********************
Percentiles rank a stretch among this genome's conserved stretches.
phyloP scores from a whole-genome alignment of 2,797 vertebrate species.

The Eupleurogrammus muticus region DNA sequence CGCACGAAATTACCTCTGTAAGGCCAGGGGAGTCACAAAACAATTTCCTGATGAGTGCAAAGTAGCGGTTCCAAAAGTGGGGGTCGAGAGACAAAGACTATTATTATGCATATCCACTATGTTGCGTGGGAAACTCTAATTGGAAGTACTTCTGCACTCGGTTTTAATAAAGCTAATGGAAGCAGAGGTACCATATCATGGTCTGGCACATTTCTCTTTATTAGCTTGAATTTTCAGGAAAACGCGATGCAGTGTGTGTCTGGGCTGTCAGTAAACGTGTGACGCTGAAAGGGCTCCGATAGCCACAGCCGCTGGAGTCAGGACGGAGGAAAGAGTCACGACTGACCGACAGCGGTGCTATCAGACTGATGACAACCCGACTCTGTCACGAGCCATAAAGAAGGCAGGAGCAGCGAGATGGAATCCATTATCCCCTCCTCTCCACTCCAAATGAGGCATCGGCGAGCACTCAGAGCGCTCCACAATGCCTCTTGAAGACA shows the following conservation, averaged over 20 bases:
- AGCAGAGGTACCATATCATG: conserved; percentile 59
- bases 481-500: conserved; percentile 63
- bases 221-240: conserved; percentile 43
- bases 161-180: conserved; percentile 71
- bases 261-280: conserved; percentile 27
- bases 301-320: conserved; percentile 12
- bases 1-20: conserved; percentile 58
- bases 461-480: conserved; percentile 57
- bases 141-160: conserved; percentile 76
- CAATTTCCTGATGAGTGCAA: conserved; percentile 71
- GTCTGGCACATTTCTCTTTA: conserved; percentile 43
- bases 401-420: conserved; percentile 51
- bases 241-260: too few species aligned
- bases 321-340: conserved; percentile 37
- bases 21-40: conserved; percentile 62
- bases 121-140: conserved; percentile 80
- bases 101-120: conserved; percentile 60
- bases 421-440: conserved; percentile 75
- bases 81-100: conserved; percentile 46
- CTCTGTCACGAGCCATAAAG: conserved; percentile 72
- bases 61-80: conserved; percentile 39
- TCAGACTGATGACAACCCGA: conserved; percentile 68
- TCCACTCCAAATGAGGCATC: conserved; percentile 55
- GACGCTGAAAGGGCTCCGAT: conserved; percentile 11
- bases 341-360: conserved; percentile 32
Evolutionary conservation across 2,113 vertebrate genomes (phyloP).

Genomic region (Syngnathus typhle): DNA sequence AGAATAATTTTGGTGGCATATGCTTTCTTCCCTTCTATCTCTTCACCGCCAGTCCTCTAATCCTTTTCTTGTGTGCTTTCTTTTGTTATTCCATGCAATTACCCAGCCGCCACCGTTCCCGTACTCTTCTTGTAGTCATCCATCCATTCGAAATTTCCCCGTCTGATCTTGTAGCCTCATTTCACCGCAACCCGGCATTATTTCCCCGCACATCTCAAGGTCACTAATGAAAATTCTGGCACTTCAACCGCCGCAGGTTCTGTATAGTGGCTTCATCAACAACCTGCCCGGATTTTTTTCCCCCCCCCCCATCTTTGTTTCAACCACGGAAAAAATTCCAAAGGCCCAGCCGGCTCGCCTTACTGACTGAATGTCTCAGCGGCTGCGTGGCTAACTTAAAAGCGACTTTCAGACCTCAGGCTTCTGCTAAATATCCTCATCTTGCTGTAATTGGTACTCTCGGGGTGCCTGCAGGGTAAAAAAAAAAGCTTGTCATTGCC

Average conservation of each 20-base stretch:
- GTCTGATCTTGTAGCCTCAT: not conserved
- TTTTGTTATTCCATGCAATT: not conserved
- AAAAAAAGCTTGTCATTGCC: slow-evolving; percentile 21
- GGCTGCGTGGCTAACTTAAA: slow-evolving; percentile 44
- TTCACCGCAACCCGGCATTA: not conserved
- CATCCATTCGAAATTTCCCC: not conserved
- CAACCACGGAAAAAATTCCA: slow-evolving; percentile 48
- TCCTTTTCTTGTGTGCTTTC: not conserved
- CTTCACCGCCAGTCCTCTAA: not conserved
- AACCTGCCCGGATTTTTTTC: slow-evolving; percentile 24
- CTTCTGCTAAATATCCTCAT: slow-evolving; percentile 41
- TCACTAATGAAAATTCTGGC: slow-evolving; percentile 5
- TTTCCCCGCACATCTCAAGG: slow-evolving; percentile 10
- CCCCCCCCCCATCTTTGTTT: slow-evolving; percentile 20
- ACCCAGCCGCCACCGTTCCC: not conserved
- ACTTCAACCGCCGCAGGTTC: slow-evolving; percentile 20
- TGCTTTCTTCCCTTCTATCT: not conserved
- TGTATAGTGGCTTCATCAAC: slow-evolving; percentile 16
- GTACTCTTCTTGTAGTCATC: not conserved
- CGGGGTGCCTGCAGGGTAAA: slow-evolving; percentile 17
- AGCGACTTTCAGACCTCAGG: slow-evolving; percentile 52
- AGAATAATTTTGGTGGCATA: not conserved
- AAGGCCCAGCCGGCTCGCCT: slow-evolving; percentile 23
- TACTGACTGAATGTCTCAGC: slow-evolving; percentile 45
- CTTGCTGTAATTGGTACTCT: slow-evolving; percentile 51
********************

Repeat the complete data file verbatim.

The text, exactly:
Percentiles rank a stretch among this genome's conserved stretches.
phyloP scores from a whole-genome alignment of 2,797 vertebrate species.

The Eupleurogrammus muticus region DNA sequence CGCACGAAATTACCTCTGTAAGGCCAGGGGAGTCACAAAACAATTTCCTGATGAGTGCAAAGTAGCGGTTCCAAAAGTGGGGGTCGAGAGACAAAGACTATTATTATGCATATCCACTATGTTGCGTGGGAAACTCTAATTGGAAGTACTTCTGCACTCGGTTTTAATAAAGCTAATGGAAGCAGAGGTACCATATCATGGTCTGGCACATTTCTCTTTATTAGCTTGAATTTTCAGGAAAACGCGATGCAGTGTGTGTCTGGGCTGTCAGTAAACGTGTGACGCTGAAAGGGCTCCGATAGCCACAGCCGCTGGAGTCAGGACGGAGGAAAGAGTCACGACTGACCGACAGCGGTGCTATCAGACTGATGACAACCCGACTCTGTCACGAGCCATAAAGAAGGCAGGAGCAGCGAGATGGAATCCATTATCCCCTCCTCTCCACTCCAAATGAGGCATCGGCGAGCACTCAGAGCGCTCCACAATGCCTCTTGAAGACA shows the following conservation, averaged over 20 bases:
- AGCAGAGGTACCATATCATG: conserved; percentile 59
- bases 481-500: conserved; percentile 63
- bases 221-240: conserved; percentile 43
- bases 161-180: conserved; percentile 71
- bases 261-280: conserved; percentile 27
- bases 301-320: conserved; percentile 12
- bases 1-20: conserved; percentile 58
- bases 461-480: conserved; percentile 57
- bases 141-160: conserved; percentile 76
- CAATTTCCTGATGAGTGCAA: conserved; percentile 71
- GTCTGGCACATTTCTCTTTA: conserved; percentile 43
- bases 401-420: conserved; percentile 51
- bases 241-260: too few species aligned
- bases 321-340: conserved; percentile 37
- bases 21-40: conserved; percentile 62
- bases 121-140: conserved; percentile 80
- bases 101-120: conserved; percentile 60
- bases 421-440: conserved; percentile 75
- bases 81-100: conserved; percentile 46
- CTCTGTCACGAGCCATAAAG: conserved; percentile 72
- bases 61-80: conserved; percentile 39
- TCAGACTGATGACAACCCGA: conserved; percentile 68
- TCCACTCCAAATGAGGCATC: conserved; percentile 55
- GACGCTGAAAGGGCTCCGAT: conserved; percentile 11
- bases 341-360: conserved; percentile 32
Evolutionary conservation across 2,113 vertebrate genomes (phyloP).

Genomic region (Syngnathus typhle): DNA sequence AGAATAATTTTGGTGGCATATGCTTTCTTCCCTTCTATCTCTTCACCGCCAGTCCTCTAATCCTTTTCTTGTGTGCTTTCTTTTGTTATTCCATGCAATTACCCAGCCGCCACCGTTCCCGTACTCTTCTTGTAGTCATCCATCCATTCGAAATTTCCCCGTCTGATCTTGTAGCCTCATTTCACCGCAACCCGGCATTATTTCCCCGCACATCTCAAGGTCACTAATGAAAATTCTGGCACTTCAACCGCCGCAGGTTCTGTATAGTGGCTTCATCAACAACCTGCCCGGATTTTTTTCCCCCCCCCCCATCTTTGTTTCAACCACGGAAAAAATTCCAAAGGCCCAGCCGGCTCGCCTTACTGACTGAATGTCTCAGCGGCTGCGTGGCTAACTTAAAAGCGACTTTCAGACCTCAGGCTTCTGCTAAATATCCTCATCTTGCTGTAATTGGTACTCTCGGGGTGCCTGCAGGGTAAAAAAAAAAGCTTGTCATTGCC

Average conservation of each 20-base stretch:
- GTCTGATCTTGTAGCCTCAT: not conserved
- TTTTGTTATTCCATGCAATT: not conserved
- AAAAAAAGCTTGTCATTGCC: slow-evolving; percentile 21
- GGCTGCGTGGCTAACTTAAA: slow-evolving; percentile 44
- TTCACCGCAACCCGGCATTA: not conserved
- CATCCATTCGAAATTTCCCC: not conserved
- CAACCACGGAAAAAATTCCA: slow-evolving; percentile 48
- TCCTTTTCTTGTGTGCTTTC: not conserved
- CTTCACCGCCAGTCCTCTAA: not conserved
- AACCTGCCCGGATTTTTTTC: slow-evolving; percentile 24
- CTTCTGCTAAATATCCTCAT: slow-evolving; percentile 41
- TCACTAATGAAAATTCTGGC: slow-evolving; percentile 5
- TTTCCCCGCACATCTCAAGG: slow-evolving; percentile 10
- CCCCCCCCCCATCTTTGTTT: slow-evolving; percentile 20
- ACCCAGCCGCCACCGTTCCC: not conserved
- ACTTCAACCGCCGCAGGTTC: slow-evolving; percentile 20
- TGCTTTCTTCCCTTCTATCT: not conserved
- TGTATAGTGGCTTCATCAAC: slow-evolving; percentile 16
- GTACTCTTCTTGTAGTCATC: not conserved
- CGGGGTGCCTGCAGGGTAAA: slow-evolving; percentile 17
- AGCGACTTTCAGACCTCAGG: slow-evolving; percentile 52
- AGAATAATTTTGGTGGCATA: not conserved
- AAGGCCCAGCCGGCTCGCCT: slow-evolving; percentile 23
- TACTGACTGAATGTCTCAGC: slow-evolving; percentile 45
- CTTGCTGTAATTGGTACTCT: slow-evolving; percentile 51